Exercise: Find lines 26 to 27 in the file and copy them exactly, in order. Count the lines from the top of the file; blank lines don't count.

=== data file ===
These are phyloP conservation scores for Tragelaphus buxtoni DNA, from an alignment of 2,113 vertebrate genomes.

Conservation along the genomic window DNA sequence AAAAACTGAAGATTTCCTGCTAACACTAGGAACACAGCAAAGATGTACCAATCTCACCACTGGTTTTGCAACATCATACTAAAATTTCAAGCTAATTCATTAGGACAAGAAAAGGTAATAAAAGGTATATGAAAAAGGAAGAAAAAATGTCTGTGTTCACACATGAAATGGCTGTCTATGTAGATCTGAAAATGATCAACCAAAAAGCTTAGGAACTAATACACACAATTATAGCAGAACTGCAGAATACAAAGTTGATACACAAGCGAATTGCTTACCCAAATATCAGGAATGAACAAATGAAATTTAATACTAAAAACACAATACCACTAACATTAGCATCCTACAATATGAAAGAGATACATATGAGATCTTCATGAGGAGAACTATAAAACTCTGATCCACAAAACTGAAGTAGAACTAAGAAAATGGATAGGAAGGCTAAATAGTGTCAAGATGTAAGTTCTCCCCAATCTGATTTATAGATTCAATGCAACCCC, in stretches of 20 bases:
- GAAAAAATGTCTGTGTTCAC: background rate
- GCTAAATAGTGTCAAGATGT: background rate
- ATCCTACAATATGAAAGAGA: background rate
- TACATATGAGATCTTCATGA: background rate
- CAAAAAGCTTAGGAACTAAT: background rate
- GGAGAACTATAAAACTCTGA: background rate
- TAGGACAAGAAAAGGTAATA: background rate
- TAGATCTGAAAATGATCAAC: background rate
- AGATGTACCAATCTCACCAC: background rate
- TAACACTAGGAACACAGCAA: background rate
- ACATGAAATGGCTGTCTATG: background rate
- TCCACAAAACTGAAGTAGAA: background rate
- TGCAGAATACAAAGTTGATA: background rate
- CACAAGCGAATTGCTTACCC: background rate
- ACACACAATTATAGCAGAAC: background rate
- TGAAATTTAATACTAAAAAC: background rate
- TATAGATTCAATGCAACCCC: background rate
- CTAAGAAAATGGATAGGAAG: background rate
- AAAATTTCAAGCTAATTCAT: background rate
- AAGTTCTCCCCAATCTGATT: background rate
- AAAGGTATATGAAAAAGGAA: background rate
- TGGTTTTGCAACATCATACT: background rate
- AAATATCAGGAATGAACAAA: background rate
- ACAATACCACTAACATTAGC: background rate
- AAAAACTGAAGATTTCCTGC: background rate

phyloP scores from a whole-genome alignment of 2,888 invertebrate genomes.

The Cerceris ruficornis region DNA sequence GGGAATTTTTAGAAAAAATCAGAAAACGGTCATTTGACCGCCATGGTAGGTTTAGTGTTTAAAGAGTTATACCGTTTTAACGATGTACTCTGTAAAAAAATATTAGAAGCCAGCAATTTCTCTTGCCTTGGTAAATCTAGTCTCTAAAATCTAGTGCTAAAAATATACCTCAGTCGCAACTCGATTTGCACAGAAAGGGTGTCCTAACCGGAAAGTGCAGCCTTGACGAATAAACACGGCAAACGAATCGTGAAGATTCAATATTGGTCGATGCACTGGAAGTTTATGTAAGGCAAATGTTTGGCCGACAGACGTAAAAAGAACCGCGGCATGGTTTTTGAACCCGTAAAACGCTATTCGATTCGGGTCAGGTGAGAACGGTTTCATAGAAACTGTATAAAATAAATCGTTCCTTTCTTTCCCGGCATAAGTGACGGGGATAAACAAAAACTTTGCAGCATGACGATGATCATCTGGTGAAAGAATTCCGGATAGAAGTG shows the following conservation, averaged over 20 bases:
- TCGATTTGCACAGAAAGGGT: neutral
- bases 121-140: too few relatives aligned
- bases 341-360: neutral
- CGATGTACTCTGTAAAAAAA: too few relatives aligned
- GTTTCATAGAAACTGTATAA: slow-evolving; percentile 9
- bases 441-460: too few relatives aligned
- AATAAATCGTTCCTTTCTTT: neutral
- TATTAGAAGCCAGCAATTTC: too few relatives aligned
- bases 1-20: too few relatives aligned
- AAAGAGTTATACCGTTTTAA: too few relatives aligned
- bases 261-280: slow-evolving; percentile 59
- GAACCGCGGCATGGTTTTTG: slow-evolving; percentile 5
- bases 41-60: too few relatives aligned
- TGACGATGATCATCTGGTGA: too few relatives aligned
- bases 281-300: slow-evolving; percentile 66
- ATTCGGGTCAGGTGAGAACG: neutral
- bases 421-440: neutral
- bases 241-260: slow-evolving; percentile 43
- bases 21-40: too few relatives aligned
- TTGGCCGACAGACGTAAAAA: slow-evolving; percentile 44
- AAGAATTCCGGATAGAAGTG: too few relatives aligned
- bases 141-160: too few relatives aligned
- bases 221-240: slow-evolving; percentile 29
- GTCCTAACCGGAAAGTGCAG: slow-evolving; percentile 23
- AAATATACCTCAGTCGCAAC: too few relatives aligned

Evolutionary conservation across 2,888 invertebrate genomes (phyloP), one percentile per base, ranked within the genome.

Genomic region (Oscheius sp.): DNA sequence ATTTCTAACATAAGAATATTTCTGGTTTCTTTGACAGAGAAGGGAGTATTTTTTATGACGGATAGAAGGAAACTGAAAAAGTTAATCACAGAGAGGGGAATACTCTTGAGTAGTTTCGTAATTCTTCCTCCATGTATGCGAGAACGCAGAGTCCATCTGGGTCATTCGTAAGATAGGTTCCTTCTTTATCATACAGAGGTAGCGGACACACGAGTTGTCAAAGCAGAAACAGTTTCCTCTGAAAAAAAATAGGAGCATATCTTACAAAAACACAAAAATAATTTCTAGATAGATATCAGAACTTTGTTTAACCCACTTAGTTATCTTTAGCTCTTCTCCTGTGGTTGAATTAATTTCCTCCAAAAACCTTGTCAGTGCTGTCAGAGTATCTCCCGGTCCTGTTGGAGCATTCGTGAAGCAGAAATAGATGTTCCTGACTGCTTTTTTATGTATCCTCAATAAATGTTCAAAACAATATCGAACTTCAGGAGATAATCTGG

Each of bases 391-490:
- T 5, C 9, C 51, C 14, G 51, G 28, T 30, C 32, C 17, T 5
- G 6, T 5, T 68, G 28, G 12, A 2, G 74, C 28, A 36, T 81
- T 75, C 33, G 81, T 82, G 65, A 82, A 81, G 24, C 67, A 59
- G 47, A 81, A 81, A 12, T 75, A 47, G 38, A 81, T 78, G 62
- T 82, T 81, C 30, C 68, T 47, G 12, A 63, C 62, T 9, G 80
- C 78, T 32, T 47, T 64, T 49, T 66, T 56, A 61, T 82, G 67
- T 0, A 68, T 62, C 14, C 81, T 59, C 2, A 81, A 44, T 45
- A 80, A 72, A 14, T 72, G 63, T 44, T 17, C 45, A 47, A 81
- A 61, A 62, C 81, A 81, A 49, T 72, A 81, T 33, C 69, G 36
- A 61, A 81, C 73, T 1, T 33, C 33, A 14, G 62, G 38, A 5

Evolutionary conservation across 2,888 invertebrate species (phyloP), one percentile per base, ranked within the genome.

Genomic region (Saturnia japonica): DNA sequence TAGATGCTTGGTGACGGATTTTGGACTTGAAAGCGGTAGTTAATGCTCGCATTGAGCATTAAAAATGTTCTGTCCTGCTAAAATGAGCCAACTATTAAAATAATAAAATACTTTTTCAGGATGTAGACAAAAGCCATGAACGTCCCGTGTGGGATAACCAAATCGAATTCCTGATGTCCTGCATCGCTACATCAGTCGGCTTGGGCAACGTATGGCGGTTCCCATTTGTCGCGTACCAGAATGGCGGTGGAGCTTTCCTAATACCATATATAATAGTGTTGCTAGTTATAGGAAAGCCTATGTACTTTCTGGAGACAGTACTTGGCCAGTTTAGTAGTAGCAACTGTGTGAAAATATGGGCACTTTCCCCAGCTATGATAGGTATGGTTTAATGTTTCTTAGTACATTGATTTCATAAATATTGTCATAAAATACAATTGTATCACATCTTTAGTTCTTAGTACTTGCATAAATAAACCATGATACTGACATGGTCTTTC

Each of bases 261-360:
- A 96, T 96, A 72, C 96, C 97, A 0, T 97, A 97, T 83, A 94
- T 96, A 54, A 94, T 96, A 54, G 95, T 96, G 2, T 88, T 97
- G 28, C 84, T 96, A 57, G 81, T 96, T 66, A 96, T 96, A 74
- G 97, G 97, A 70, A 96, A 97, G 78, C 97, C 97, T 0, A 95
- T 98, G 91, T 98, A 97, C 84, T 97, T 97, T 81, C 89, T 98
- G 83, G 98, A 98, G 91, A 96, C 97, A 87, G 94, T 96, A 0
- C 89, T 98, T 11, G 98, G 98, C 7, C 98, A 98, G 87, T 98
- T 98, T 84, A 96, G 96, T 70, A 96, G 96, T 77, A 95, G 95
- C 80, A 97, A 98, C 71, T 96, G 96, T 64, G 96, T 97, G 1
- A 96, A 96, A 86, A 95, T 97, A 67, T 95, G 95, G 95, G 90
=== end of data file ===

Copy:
- ACAATACCACTAACATTAGC: background rate
- AAAAACTGAAGATTTCCTGC: background rate